Coachman's reasons for Murder

Asenath Nicholson
Chapter I (3) | Start of Chapter

I was riding upon a coach in the second year of the famine, in a lonely part of the west, when the coachman pointed me to a corner around the wall, and remarked, "When I passed this place to-day, a man lay dead there who had been killed some hours before by one of the tenants living upon the land here." "Why did he do the shocking deed I inquired. "A good deed, by dad," was the answer. "Why lady, he was the greatest blackguard that ever walked the airth; he was agent to a gentleman, and he showed no mercy to a poor man that was toilin' for the potato; but as soon as the famine was sore on the craturs, he drove every one into the blake staurm that could not give the rent, and many's the poor bein' that died with the starvation, without the shelter; and wouldn't ye think that such a hard-hearted villain better be dead, than to live and kill so many poor women and helpless children, as would be wanderin' in the black mountains this winter, if he should live to drive 'em there." Now, this is certainly unchristian logic, but it is resentful nature's logic, and in accordance with all the principles of national killing. In vain I preached and held up a better principle—"A great good had been done to all the parish, and all the parish should be glad that so many lives had been saved by this one which had been taken."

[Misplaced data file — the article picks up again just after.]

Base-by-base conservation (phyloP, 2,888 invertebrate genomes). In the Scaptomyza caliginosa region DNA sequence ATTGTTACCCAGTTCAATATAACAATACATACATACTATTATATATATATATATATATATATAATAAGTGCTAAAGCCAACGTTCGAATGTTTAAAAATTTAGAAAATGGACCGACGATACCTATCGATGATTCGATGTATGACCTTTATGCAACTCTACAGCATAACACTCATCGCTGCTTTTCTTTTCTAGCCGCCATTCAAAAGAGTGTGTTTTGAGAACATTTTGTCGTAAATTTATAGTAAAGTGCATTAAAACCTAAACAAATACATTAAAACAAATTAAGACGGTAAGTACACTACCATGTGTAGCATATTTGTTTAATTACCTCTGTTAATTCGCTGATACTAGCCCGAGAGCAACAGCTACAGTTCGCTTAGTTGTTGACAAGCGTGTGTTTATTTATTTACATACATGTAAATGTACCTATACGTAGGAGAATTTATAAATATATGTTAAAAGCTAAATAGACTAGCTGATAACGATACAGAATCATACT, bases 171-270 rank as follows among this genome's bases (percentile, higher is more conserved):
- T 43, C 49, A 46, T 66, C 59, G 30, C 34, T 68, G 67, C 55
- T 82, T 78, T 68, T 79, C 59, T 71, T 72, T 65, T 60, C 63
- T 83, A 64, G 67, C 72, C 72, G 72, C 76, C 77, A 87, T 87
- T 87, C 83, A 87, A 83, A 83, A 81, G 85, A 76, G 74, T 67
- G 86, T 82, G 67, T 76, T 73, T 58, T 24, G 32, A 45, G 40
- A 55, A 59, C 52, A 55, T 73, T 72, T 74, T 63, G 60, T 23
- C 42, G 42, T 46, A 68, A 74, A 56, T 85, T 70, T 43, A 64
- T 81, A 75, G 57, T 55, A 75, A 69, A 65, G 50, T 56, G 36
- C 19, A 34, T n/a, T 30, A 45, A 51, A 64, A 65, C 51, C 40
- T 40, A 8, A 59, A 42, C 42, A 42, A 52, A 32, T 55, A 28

It was night, and I felt a little relief when a policeman ascended the coach, who was going in quest of a coroner; a sad deed, he added, but the murdered man was hard-hearted, and no doubt that it was some of the tenants on the land of which he was agent who did the work, yet not one has escaped. "And why," retorted the driver, "should a hap'orth of 'em take up the heel; they have done a good deed, and if they're hung, it will be better than the starvation." The policeman was silent, and I was not anxious to pursue the fruitless argument with one who saw no light, but through the medium of doing unto others as others do to him. And where this principle prevails, as it does in the hearts of all the unsanctified, the wonder is that so few have been the lawless deeds that have been transacted in that oppressed country for centuries gone by. The mischief is all laid at the door of the Papists; and when I speak of the Christianity of Ireland, I would do it with caution—I would not "hurt the oil or the wine,"—I would not "judge nor set at naught my brother,"—but I would say deliberately and conscientiously, that if those who call themselves the only true light of that benighted land, the only safe lamps to guide to the heavenly country, were more careful to show mercy and walk humbly, they might long ago have seen a better state of things. Yes, had Bible men and Bible women possessed that love in heart which has been upon the tongue, had they manifested that tenderness for Christ, as they have for a party, a name, or a church; had they been as assiduous to win souls to Christ by love and kindness, as they have to gather in their tithes by law and violence, many who are now scoffing at a "truth held in unrighteousness," might have been glorying in one producing holiness and peace. But I forbear: "murder will out," wrong will be righted, however painful the process, and though judgment long delay, yet it must come at last; the wheel of Providence is ever rolling, and every spoke belonging to it must in turn be uppermost, and the oppressed cannot always be at the bottom.